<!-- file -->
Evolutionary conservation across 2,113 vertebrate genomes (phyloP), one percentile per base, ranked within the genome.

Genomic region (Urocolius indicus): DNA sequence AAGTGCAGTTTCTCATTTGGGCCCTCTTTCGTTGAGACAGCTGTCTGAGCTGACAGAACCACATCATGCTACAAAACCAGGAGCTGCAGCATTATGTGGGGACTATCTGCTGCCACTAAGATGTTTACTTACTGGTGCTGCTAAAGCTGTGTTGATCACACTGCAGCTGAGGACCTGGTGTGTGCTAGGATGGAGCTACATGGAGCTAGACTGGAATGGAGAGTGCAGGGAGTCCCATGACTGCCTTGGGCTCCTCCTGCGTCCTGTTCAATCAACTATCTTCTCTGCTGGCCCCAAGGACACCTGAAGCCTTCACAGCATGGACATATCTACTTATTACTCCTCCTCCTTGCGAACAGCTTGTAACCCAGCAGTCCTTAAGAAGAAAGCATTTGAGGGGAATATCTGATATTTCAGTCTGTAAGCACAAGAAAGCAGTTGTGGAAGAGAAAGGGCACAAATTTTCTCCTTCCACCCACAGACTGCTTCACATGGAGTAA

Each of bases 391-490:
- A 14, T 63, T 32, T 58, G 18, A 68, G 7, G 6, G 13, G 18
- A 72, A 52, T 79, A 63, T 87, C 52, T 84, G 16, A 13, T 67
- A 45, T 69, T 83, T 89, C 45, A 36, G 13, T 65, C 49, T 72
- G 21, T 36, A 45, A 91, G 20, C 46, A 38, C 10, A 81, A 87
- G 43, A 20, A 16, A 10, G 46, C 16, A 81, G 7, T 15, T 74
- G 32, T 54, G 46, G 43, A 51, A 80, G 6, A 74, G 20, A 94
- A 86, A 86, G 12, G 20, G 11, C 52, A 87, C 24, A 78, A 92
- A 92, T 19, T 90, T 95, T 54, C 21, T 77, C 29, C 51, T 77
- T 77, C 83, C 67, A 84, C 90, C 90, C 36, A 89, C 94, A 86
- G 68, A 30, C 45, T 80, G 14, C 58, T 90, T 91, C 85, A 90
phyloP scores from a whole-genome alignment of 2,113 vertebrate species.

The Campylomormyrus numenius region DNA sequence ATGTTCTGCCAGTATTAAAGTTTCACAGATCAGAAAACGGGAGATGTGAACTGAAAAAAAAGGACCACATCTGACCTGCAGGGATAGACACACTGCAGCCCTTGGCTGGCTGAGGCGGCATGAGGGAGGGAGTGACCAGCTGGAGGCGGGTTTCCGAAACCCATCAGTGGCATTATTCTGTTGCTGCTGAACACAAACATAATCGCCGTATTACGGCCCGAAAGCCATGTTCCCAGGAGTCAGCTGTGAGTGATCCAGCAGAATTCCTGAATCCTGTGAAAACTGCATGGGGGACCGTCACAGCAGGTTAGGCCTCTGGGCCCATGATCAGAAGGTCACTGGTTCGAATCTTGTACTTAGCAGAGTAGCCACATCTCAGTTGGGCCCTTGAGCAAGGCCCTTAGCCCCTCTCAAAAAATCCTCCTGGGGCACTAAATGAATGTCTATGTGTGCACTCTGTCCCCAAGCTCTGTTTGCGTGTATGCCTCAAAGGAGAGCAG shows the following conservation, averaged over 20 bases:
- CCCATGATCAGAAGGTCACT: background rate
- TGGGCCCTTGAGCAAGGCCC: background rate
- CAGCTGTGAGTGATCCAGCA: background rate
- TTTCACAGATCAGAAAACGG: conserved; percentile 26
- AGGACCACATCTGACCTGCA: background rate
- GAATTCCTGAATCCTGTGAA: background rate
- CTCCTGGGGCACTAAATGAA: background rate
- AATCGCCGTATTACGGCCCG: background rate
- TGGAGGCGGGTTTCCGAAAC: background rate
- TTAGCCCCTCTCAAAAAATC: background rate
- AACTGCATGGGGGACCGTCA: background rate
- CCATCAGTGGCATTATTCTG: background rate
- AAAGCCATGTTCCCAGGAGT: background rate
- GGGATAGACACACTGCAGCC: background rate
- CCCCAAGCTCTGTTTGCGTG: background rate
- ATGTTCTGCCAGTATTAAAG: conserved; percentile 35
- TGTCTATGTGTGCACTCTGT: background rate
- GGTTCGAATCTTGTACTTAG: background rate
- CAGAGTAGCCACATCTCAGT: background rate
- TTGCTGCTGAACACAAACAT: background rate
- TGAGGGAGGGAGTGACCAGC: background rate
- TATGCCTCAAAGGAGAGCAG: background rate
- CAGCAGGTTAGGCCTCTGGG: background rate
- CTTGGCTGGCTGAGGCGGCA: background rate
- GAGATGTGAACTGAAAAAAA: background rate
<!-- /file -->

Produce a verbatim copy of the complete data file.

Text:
Evolutionary conservation across 2,113 vertebrate genomes (phyloP), one percentile per base, ranked within the genome.

Genomic region (Urocolius indicus): DNA sequence AAGTGCAGTTTCTCATTTGGGCCCTCTTTCGTTGAGACAGCTGTCTGAGCTGACAGAACCACATCATGCTACAAAACCAGGAGCTGCAGCATTATGTGGGGACTATCTGCTGCCACTAAGATGTTTACTTACTGGTGCTGCTAAAGCTGTGTTGATCACACTGCAGCTGAGGACCTGGTGTGTGCTAGGATGGAGCTACATGGAGCTAGACTGGAATGGAGAGTGCAGGGAGTCCCATGACTGCCTTGGGCTCCTCCTGCGTCCTGTTCAATCAACTATCTTCTCTGCTGGCCCCAAGGACACCTGAAGCCTTCACAGCATGGACATATCTACTTATTACTCCTCCTCCTTGCGAACAGCTTGTAACCCAGCAGTCCTTAAGAAGAAAGCATTTGAGGGGAATATCTGATATTTCAGTCTGTAAGCACAAGAAAGCAGTTGTGGAAGAGAAAGGGCACAAATTTTCTCCTTCCACCCACAGACTGCTTCACATGGAGTAA

Each of bases 391-490:
- A 14, T 63, T 32, T 58, G 18, A 68, G 7, G 6, G 13, G 18
- A 72, A 52, T 79, A 63, T 87, C 52, T 84, G 16, A 13, T 67
- A 45, T 69, T 83, T 89, C 45, A 36, G 13, T 65, C 49, T 72
- G 21, T 36, A 45, A 91, G 20, C 46, A 38, C 10, A 81, A 87
- G 43, A 20, A 16, A 10, G 46, C 16, A 81, G 7, T 15, T 74
- G 32, T 54, G 46, G 43, A 51, A 80, G 6, A 74, G 20, A 94
- A 86, A 86, G 12, G 20, G 11, C 52, A 87, C 24, A 78, A 92
- A 92, T 19, T 90, T 95, T 54, C 21, T 77, C 29, C 51, T 77
- T 77, C 83, C 67, A 84, C 90, C 90, C 36, A 89, C 94, A 86
- G 68, A 30, C 45, T 80, G 14, C 58, T 90, T 91, C 85, A 90
phyloP scores from a whole-genome alignment of 2,113 vertebrate species.

The Campylomormyrus numenius region DNA sequence ATGTTCTGCCAGTATTAAAGTTTCACAGATCAGAAAACGGGAGATGTGAACTGAAAAAAAAGGACCACATCTGACCTGCAGGGATAGACACACTGCAGCCCTTGGCTGGCTGAGGCGGCATGAGGGAGGGAGTGACCAGCTGGAGGCGGGTTTCCGAAACCCATCAGTGGCATTATTCTGTTGCTGCTGAACACAAACATAATCGCCGTATTACGGCCCGAAAGCCATGTTCCCAGGAGTCAGCTGTGAGTGATCCAGCAGAATTCCTGAATCCTGTGAAAACTGCATGGGGGACCGTCACAGCAGGTTAGGCCTCTGGGCCCATGATCAGAAGGTCACTGGTTCGAATCTTGTACTTAGCAGAGTAGCCACATCTCAGTTGGGCCCTTGAGCAAGGCCCTTAGCCCCTCTCAAAAAATCCTCCTGGGGCACTAAATGAATGTCTATGTGTGCACTCTGTCCCCAAGCTCTGTTTGCGTGTATGCCTCAAAGGAGAGCAG shows the following conservation, averaged over 20 bases:
- CCCATGATCAGAAGGTCACT: background rate
- TGGGCCCTTGAGCAAGGCCC: background rate
- CAGCTGTGAGTGATCCAGCA: background rate
- TTTCACAGATCAGAAAACGG: conserved; percentile 26
- AGGACCACATCTGACCTGCA: background rate
- GAATTCCTGAATCCTGTGAA: background rate
- CTCCTGGGGCACTAAATGAA: background rate
- AATCGCCGTATTACGGCCCG: background rate
- TGGAGGCGGGTTTCCGAAAC: background rate
- TTAGCCCCTCTCAAAAAATC: background rate
- AACTGCATGGGGGACCGTCA: background rate
- CCATCAGTGGCATTATTCTG: background rate
- AAAGCCATGTTCCCAGGAGT: background rate
- GGGATAGACACACTGCAGCC: background rate
- CCCCAAGCTCTGTTTGCGTG: background rate
- ATGTTCTGCCAGTATTAAAG: conserved; percentile 35
- TGTCTATGTGTGCACTCTGT: background rate
- GGTTCGAATCTTGTACTTAG: background rate
- CAGAGTAGCCACATCTCAGT: background rate
- TTGCTGCTGAACACAAACAT: background rate
- TGAGGGAGGGAGTGACCAGC: background rate
- TATGCCTCAAAGGAGAGCAG: background rate
- CAGCAGGTTAGGCCTCTGGG: background rate
- CTTGGCTGGCTGAGGCGGCA: background rate
- GAGATGTGAACTGAAAAAAA: background rate